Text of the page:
Turning Trees into Dollars: The British Columbia Coastal Lumber Industry, 1858-1913


239 pages
Contains Maps, Bibliography, Index
ISBN 0-8020-8350-6
DDC 338.4'7674'09711





Reviewed by Patrick Colgan

Patrick Colgan is the former executive director of the Canadian Museum
of Nature.


Amid the many recent volumes on contemporary forestry in British
Columbia, Gordon Hak has undertaken an historical study that extends
from the time of the gold rush to the eve of World War I. Anchoring his
work in the tradition of Harold Innis’s “staples approach,” he
progresses systematically through the various aspects of the industry.
Markets were largely distant and volatile, influenced by such factors as
rail connections, U.S. tariffs, and federal–provincial relations. In
an entrepreneurial and decentralized economy, mill companies were
variable in size and unstable in ownership. Cycles of boom and bust
favored business strategies of diversification, formation of interest
groups (such as associations of mill workers), and attempts to fix
prices (naturally resisted by prairie retailers, among others).
Governmental policies attempted to deal with constitutional issues and
arrangements for timber exploitation, generating a climate that
generally favored larger operations. The government also had to mediate
tensions between loggers and mill workers, and among ethnic groups. A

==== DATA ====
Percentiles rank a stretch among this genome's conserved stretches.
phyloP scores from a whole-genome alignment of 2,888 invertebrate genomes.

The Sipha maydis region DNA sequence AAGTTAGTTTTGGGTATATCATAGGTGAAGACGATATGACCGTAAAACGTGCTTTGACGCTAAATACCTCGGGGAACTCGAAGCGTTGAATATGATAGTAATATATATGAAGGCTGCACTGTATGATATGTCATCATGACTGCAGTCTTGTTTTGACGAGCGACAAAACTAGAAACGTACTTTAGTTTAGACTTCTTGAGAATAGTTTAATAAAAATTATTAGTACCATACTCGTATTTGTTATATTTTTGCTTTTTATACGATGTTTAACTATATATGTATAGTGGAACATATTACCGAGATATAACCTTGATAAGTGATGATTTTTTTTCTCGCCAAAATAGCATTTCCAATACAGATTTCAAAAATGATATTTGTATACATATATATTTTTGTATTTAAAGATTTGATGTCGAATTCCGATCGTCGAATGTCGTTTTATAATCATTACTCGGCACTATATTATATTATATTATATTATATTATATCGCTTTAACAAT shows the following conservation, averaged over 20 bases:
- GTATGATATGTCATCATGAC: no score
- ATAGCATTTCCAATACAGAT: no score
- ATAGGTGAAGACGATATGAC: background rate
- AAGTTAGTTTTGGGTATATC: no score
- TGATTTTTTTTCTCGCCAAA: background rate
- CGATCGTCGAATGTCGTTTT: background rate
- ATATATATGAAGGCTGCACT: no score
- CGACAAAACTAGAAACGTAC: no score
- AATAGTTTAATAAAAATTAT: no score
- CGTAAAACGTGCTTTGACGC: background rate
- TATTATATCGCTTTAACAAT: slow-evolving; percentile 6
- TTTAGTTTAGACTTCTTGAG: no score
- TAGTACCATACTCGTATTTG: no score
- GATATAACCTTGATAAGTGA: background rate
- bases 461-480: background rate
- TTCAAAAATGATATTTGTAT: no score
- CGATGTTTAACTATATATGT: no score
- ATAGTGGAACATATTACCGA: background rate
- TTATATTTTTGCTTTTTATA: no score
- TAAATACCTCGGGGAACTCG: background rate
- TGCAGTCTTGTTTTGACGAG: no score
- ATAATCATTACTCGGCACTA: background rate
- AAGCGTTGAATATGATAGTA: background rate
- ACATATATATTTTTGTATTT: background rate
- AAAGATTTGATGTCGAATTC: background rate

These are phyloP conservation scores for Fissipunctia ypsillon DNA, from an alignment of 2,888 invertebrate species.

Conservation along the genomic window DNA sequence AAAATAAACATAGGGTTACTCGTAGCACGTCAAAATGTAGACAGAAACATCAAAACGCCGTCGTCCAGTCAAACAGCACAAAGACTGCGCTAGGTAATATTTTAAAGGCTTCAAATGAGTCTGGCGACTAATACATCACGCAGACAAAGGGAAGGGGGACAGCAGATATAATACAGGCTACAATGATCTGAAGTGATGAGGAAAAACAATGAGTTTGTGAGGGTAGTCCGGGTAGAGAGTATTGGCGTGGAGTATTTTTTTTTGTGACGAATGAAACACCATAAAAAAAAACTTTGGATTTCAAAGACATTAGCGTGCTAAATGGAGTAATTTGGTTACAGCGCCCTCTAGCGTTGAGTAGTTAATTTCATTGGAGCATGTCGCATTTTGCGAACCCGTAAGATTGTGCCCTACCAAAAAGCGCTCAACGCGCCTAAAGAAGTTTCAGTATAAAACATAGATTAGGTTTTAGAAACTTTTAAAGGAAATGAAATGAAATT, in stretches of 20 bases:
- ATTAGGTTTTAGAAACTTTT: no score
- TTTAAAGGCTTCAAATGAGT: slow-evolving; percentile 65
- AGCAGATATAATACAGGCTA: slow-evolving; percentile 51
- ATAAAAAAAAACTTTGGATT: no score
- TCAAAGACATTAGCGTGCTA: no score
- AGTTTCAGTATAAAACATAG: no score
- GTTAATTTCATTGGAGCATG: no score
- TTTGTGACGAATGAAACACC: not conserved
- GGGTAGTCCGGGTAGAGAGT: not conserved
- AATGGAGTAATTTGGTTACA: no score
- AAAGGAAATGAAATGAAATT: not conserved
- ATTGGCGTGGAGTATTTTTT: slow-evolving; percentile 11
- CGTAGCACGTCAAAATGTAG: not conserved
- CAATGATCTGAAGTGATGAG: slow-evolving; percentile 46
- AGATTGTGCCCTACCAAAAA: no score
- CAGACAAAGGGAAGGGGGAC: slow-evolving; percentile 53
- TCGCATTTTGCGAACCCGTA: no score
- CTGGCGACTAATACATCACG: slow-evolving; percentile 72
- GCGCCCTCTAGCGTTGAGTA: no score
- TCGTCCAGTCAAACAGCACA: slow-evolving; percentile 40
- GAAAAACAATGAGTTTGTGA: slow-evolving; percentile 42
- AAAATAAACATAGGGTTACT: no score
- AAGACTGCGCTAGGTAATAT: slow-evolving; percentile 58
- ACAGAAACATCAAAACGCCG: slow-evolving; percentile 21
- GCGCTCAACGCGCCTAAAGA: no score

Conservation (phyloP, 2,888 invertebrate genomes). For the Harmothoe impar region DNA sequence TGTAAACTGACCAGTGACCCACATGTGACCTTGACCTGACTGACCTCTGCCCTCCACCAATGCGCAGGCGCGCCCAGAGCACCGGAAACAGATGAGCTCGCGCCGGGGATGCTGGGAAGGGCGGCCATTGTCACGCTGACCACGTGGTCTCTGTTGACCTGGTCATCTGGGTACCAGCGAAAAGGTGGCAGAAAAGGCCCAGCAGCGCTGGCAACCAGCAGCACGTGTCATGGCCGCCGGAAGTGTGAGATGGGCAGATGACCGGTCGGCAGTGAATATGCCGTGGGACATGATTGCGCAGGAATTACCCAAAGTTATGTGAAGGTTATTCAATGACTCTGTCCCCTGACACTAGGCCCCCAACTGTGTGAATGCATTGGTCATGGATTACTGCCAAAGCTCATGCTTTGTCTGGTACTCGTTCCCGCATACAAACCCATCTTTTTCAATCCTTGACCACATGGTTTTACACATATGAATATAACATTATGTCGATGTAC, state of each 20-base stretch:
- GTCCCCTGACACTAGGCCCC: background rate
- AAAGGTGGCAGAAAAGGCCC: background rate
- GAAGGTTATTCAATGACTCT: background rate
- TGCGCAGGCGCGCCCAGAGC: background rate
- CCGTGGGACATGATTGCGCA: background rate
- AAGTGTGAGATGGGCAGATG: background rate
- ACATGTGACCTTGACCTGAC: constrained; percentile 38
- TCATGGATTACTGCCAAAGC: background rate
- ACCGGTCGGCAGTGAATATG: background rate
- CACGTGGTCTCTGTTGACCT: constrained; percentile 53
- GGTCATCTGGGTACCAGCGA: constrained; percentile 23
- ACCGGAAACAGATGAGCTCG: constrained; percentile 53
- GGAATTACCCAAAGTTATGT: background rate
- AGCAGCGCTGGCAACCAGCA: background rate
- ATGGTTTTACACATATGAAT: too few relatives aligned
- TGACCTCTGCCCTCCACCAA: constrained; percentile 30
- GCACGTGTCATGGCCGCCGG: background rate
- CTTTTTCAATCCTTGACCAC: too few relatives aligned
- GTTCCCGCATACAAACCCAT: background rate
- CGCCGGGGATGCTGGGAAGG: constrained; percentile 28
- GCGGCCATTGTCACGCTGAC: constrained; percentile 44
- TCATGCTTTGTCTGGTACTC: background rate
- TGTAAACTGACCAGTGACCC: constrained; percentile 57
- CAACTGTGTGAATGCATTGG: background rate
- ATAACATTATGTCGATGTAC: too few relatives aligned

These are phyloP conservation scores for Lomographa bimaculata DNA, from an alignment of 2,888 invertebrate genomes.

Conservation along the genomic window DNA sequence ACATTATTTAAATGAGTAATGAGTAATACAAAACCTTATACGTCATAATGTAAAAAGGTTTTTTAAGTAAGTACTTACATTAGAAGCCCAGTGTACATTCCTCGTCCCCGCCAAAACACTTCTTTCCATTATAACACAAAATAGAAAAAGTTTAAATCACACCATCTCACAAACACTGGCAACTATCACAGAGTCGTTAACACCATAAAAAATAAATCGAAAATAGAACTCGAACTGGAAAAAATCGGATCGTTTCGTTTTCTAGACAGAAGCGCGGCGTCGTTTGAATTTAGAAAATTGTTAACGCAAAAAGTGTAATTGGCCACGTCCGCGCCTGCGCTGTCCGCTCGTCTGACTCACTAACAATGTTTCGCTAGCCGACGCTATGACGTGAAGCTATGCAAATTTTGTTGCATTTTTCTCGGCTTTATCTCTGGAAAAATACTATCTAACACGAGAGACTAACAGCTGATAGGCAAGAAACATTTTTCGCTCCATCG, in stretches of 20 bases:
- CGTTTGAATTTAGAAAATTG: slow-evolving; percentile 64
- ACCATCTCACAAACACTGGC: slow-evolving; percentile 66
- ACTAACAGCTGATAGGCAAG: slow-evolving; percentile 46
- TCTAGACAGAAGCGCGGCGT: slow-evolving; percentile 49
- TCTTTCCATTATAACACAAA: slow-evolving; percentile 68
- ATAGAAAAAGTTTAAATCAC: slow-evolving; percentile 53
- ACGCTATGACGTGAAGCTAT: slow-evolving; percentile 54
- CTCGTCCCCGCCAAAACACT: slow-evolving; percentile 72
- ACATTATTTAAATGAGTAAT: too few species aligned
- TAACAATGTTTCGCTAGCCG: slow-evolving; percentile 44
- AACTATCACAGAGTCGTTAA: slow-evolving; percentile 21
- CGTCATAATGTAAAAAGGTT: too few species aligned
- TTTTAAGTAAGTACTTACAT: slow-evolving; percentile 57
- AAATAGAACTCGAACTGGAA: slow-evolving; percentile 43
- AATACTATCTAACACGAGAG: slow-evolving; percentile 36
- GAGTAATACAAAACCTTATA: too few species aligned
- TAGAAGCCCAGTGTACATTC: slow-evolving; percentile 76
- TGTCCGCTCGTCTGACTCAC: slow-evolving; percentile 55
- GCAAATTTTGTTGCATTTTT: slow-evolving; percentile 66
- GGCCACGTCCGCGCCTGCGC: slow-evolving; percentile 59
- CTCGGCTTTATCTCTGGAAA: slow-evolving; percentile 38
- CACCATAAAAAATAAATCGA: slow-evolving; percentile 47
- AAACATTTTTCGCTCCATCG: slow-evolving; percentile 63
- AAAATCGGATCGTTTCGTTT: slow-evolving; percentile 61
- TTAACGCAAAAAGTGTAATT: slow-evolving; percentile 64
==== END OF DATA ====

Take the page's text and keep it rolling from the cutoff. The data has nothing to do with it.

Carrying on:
particularly interesting chapter considers critics’ demands for
conservation, labor reform, and management by trained foresters.

Well examined are the problems associated with independent logging
companies and timber-tenure, including cutting arrangements,
governmental pressure for more manufacturing, the rise of the
pulp-and-paper industry, and an influx of syndicated capitalists trying
to corner valuable areas. The course of industrialization in both
logging and milling is well documented as regards sources of power
(steam and then electrical), the role of railroads, operational issues,
and managerial control, but some pictorial illustrations would have been
worth a few thousand words. The living and working conditions
(especially accident rates) for loggers and mill workers are graphically

Hak’s text is clear and scholarly, as evidenced by the abundance of
details and references. His book is recommended for those interested in
the history of B.C or forestry.


Hak, Gordon., “Turning Trees into Dollars: The British Columbia Coastal Lumber Industry, 1858-1913,” Canadian Book Review Annual Online, accessed May 21, 2024, https://cbra.library.utoronto.ca/items/show/30467.